Friday, April 18, 2014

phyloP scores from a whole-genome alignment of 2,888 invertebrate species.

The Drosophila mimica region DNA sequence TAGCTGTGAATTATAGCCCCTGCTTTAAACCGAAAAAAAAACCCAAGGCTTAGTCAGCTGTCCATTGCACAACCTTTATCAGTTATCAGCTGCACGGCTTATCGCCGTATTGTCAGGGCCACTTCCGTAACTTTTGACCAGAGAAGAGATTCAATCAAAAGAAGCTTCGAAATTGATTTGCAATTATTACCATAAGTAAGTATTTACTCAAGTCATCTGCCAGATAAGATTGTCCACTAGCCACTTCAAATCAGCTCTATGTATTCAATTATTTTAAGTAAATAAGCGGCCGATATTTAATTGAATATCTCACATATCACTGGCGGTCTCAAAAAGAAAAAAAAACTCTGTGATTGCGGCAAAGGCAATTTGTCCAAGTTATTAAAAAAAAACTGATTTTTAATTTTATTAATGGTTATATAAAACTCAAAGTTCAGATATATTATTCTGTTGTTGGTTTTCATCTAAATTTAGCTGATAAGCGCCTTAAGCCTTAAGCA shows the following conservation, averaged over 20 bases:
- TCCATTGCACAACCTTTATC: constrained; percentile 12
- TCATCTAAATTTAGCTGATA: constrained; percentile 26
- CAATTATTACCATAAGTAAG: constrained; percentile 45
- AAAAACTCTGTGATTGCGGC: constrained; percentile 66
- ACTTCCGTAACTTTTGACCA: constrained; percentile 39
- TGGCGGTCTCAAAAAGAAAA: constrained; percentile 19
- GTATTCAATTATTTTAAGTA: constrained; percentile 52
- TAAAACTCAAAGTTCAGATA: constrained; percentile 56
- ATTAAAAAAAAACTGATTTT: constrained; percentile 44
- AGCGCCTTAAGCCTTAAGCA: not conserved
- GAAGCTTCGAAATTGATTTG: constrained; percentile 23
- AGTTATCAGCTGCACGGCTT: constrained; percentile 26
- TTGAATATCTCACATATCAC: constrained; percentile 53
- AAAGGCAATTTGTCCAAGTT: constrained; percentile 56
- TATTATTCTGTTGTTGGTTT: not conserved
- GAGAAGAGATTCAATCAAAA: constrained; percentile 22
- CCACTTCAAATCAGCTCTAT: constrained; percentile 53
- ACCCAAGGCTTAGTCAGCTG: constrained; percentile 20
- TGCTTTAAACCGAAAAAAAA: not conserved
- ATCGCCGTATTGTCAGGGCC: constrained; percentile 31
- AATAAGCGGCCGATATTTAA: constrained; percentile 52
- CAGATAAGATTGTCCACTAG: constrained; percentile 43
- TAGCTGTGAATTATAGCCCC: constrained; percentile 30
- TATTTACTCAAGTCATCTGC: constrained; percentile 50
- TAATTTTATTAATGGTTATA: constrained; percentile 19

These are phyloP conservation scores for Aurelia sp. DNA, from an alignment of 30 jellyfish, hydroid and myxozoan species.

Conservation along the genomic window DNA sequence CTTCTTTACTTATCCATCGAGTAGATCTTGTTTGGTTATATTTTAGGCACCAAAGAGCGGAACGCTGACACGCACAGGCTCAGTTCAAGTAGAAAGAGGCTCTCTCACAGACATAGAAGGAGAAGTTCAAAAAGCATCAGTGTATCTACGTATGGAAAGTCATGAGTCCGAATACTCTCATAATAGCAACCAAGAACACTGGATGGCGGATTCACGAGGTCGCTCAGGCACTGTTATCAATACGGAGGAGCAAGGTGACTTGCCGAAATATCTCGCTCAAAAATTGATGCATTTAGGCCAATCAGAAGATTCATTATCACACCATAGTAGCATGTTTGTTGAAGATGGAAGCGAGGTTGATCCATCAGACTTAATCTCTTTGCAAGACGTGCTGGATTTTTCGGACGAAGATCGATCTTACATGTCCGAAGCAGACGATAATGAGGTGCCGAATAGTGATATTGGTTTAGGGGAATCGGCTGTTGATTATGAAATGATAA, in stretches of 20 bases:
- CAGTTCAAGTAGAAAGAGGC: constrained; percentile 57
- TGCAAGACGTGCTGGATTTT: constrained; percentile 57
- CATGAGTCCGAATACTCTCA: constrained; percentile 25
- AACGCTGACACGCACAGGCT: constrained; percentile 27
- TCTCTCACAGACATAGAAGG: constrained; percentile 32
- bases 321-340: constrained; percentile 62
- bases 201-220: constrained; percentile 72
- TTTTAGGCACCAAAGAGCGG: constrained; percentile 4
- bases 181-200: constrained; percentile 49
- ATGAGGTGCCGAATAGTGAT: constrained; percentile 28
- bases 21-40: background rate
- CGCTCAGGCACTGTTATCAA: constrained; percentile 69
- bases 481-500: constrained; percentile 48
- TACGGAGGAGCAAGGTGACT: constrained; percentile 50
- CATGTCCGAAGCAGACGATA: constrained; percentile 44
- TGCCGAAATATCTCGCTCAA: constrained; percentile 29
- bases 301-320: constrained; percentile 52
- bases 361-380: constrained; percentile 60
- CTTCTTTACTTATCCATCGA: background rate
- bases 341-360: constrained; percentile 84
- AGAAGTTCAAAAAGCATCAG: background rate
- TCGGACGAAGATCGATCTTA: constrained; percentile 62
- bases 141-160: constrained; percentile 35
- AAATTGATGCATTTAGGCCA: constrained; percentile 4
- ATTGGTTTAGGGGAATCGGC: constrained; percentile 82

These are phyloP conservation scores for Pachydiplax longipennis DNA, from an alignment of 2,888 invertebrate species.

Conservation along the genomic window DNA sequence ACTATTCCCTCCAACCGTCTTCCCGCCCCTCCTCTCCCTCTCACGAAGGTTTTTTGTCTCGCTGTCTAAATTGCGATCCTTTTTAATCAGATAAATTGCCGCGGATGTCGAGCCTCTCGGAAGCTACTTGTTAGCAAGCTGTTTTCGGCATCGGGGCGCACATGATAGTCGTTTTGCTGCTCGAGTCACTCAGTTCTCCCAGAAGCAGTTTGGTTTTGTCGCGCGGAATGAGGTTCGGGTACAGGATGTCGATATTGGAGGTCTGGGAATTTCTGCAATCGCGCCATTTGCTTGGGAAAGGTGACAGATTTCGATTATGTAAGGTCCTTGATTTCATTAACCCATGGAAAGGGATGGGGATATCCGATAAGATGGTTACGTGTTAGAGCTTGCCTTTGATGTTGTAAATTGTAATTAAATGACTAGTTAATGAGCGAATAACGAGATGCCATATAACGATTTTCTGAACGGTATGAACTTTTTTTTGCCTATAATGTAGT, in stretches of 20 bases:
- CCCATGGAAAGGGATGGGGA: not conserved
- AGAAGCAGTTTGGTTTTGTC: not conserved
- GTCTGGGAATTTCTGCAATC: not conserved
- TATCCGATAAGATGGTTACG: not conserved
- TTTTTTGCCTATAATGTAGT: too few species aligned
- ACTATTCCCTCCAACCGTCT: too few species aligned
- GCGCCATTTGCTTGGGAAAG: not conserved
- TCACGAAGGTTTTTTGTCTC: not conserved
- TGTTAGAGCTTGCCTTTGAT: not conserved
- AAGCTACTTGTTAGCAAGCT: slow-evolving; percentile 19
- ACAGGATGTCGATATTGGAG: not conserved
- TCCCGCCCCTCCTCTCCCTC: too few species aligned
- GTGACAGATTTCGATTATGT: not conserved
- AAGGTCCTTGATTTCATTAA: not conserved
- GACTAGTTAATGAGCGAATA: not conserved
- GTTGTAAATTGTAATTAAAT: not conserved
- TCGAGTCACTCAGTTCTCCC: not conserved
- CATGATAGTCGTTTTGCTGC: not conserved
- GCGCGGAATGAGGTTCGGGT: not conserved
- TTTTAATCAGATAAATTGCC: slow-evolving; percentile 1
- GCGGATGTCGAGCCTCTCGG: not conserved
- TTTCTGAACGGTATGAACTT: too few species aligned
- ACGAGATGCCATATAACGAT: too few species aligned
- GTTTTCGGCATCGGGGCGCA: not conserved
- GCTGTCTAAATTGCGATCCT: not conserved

As an investor, I look for consumer discretionary companies that do one thing really well (Krispy Kreme, Starbucks, McDonald's) or financial companies that make money from many different lines of business (TD Ameritrade, Wells Fargo). My investment in TD Ameritrade (AMTD) has been outstanding--up around 90% in about a year--and, fortunately, it happened right after I decided to take much larger stakes in a few companies' stocks as opposed to spreading a little bit of money among several dozen. I mean, if you're not comfortable investing $10,000 into a stock, why "play around" with $400? If it drops, it drops the same % for everybody, and if you happen to hit a double or triple, where are you on a $400 investment compared to an investment of $10,000? Reading the WSJ online article announcing Morgan Stanley's recent surge in income and profits, I noticed that broker-dealers can make money in many different ways. They can underwrite securities. They can open an affiliated wealth management firm. They can trade securities for big profits. And, of course, they earn commissions whenever their customers want to trade, which is often. All along the way, they earn bazillions on unused customer cash, which is largely why I bought so many shares of TD Ameritrade when interest rates were low--as rates rise, AMTD will make more money. Unless they don't. In any case, here are some highlights from the WSJ Online article: Morgan Stanley's net income rose to $1.51 billion from $962 million. On a per-share basis, which reflects the payment of preferred dividends, the firm earned 74 cents, or 68 cents excluding accounting adjustments. Analysts polled by Thomson Reuters had expected adjusted earnings of 59 cents a share. Revenue rose 10% to $8.93 billion. Excluding accounting-related adjustments tied to the firm's own debt prices, revenue increased 4% to $8.8 billion, exceeding analysts' average estimate of $8.52 billion. Not too bad, huh?